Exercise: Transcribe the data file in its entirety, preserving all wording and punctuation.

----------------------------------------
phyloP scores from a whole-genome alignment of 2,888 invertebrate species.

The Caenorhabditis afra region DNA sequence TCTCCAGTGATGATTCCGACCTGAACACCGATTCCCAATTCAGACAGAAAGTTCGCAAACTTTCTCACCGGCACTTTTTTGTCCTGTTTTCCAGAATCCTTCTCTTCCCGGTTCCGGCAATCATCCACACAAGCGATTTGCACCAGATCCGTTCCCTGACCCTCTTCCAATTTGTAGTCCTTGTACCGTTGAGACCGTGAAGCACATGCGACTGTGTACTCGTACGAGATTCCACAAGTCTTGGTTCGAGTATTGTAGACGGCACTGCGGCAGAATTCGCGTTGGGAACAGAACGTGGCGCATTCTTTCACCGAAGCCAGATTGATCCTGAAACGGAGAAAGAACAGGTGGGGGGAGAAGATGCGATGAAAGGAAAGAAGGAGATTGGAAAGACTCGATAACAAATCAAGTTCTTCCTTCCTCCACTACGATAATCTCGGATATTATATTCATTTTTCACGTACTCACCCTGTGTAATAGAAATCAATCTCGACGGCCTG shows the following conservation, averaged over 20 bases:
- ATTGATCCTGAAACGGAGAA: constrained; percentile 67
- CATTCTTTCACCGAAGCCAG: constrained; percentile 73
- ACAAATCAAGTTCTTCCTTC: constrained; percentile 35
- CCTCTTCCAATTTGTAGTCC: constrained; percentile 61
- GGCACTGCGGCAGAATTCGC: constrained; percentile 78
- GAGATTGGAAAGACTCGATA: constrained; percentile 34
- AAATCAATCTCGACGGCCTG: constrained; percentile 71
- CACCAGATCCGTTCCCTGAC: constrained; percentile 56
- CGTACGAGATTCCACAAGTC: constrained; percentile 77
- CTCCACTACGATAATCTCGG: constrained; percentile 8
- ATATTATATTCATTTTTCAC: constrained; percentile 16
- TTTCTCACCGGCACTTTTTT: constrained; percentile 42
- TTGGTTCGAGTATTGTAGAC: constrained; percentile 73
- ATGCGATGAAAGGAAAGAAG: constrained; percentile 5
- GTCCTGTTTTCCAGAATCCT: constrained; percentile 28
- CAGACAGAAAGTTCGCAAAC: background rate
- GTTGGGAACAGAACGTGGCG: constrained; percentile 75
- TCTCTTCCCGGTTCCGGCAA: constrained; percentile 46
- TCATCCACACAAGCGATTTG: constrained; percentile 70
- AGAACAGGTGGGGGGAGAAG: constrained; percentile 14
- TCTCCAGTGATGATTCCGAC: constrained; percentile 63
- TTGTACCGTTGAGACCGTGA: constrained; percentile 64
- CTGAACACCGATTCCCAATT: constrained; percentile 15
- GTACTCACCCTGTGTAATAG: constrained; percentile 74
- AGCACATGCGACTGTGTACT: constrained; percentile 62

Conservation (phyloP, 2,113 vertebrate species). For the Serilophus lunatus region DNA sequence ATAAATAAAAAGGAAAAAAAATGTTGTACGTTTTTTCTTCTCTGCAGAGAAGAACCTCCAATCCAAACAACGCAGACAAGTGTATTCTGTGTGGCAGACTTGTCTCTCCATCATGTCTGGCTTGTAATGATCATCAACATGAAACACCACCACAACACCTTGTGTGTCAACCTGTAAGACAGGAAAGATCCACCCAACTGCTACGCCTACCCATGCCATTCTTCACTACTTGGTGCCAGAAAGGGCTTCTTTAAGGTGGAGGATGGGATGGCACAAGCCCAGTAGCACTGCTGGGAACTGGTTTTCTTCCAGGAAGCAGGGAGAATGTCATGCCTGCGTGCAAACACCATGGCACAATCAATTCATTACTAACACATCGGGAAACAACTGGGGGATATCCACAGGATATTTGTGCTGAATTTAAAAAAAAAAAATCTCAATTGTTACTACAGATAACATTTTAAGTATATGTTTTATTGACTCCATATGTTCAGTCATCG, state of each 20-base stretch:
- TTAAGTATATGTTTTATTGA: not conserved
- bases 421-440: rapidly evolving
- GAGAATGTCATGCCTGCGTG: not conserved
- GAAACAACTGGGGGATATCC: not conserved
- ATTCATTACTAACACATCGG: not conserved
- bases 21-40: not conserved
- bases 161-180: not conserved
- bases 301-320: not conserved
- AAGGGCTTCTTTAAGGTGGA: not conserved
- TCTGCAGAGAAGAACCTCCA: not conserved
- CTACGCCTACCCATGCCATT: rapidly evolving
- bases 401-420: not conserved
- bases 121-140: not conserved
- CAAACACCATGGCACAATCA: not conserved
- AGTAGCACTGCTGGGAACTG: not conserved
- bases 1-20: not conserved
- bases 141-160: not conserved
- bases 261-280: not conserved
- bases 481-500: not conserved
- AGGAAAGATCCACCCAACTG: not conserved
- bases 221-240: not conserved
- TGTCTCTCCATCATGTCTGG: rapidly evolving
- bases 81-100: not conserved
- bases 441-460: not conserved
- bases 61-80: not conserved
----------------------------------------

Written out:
phyloP scores from a whole-genome alignment of 2,888 invertebrate species.

The Caenorhabditis afra region DNA sequence TCTCCAGTGATGATTCCGACCTGAACACCGATTCCCAATTCAGACAGAAAGTTCGCAAACTTTCTCACCGGCACTTTTTTGTCCTGTTTTCCAGAATCCTTCTCTTCCCGGTTCCGGCAATCATCCACACAAGCGATTTGCACCAGATCCGTTCCCTGACCCTCTTCCAATTTGTAGTCCTTGTACCGTTGAGACCGTGAAGCACATGCGACTGTGTACTCGTACGAGATTCCACAAGTCTTGGTTCGAGTATTGTAGACGGCACTGCGGCAGAATTCGCGTTGGGAACAGAACGTGGCGCATTCTTTCACCGAAGCCAGATTGATCCTGAAACGGAGAAAGAACAGGTGGGGGGAGAAGATGCGATGAAAGGAAAGAAGGAGATTGGAAAGACTCGATAACAAATCAAGTTCTTCCTTCCTCCACTACGATAATCTCGGATATTATATTCATTTTTCACGTACTCACCCTGTGTAATAGAAATCAATCTCGACGGCCTG shows the following conservation, averaged over 20 bases:
- ATTGATCCTGAAACGGAGAA: constrained; percentile 67
- CATTCTTTCACCGAAGCCAG: constrained; percentile 73
- ACAAATCAAGTTCTTCCTTC: constrained; percentile 35
- CCTCTTCCAATTTGTAGTCC: constrained; percentile 61
- GGCACTGCGGCAGAATTCGC: constrained; percentile 78
- GAGATTGGAAAGACTCGATA: constrained; percentile 34
- AAATCAATCTCGACGGCCTG: constrained; percentile 71
- CACCAGATCCGTTCCCTGAC: constrained; percentile 56
- CGTACGAGATTCCACAAGTC: constrained; percentile 77
- CTCCACTACGATAATCTCGG: constrained; percentile 8
- ATATTATATTCATTTTTCAC: constrained; percentile 16
- TTTCTCACCGGCACTTTTTT: constrained; percentile 42
- TTGGTTCGAGTATTGTAGAC: constrained; percentile 73
- ATGCGATGAAAGGAAAGAAG: constrained; percentile 5
- GTCCTGTTTTCCAGAATCCT: constrained; percentile 28
- CAGACAGAAAGTTCGCAAAC: background rate
- GTTGGGAACAGAACGTGGCG: constrained; percentile 75
- TCTCTTCCCGGTTCCGGCAA: constrained; percentile 46
- TCATCCACACAAGCGATTTG: constrained; percentile 70
- AGAACAGGTGGGGGGAGAAG: constrained; percentile 14
- TCTCCAGTGATGATTCCGAC: constrained; percentile 63
- TTGTACCGTTGAGACCGTGA: constrained; percentile 64
- CTGAACACCGATTCCCAATT: constrained; percentile 15
- GTACTCACCCTGTGTAATAG: constrained; percentile 74
- AGCACATGCGACTGTGTACT: constrained; percentile 62

Conservation (phyloP, 2,113 vertebrate species). For the Serilophus lunatus region DNA sequence ATAAATAAAAAGGAAAAAAAATGTTGTACGTTTTTTCTTCTCTGCAGAGAAGAACCTCCAATCCAAACAACGCAGACAAGTGTATTCTGTGTGGCAGACTTGTCTCTCCATCATGTCTGGCTTGTAATGATCATCAACATGAAACACCACCACAACACCTTGTGTGTCAACCTGTAAGACAGGAAAGATCCACCCAACTGCTACGCCTACCCATGCCATTCTTCACTACTTGGTGCCAGAAAGGGCTTCTTTAAGGTGGAGGATGGGATGGCACAAGCCCAGTAGCACTGCTGGGAACTGGTTTTCTTCCAGGAAGCAGGGAGAATGTCATGCCTGCGTGCAAACACCATGGCACAATCAATTCATTACTAACACATCGGGAAACAACTGGGGGATATCCACAGGATATTTGTGCTGAATTTAAAAAAAAAAAATCTCAATTGTTACTACAGATAACATTTTAAGTATATGTTTTATTGACTCCATATGTTCAGTCATCG, state of each 20-base stretch:
- TTAAGTATATGTTTTATTGA: not conserved
- bases 421-440: rapidly evolving
- GAGAATGTCATGCCTGCGTG: not conserved
- GAAACAACTGGGGGATATCC: not conserved
- ATTCATTACTAACACATCGG: not conserved
- bases 21-40: not conserved
- bases 161-180: not conserved
- bases 301-320: not conserved
- AAGGGCTTCTTTAAGGTGGA: not conserved
- TCTGCAGAGAAGAACCTCCA: not conserved
- CTACGCCTACCCATGCCATT: rapidly evolving
- bases 401-420: not conserved
- bases 121-140: not conserved
- CAAACACCATGGCACAATCA: not conserved
- AGTAGCACTGCTGGGAACTG: not conserved
- bases 1-20: not conserved
- bases 141-160: not conserved
- bases 261-280: not conserved
- bases 481-500: not conserved
- AGGAAAGATCCACCCAACTG: not conserved
- bases 221-240: not conserved
- TGTCTCTCCATCATGTCTGG: rapidly evolving
- bases 81-100: not conserved
- bases 441-460: not conserved
- bases 61-80: not conserved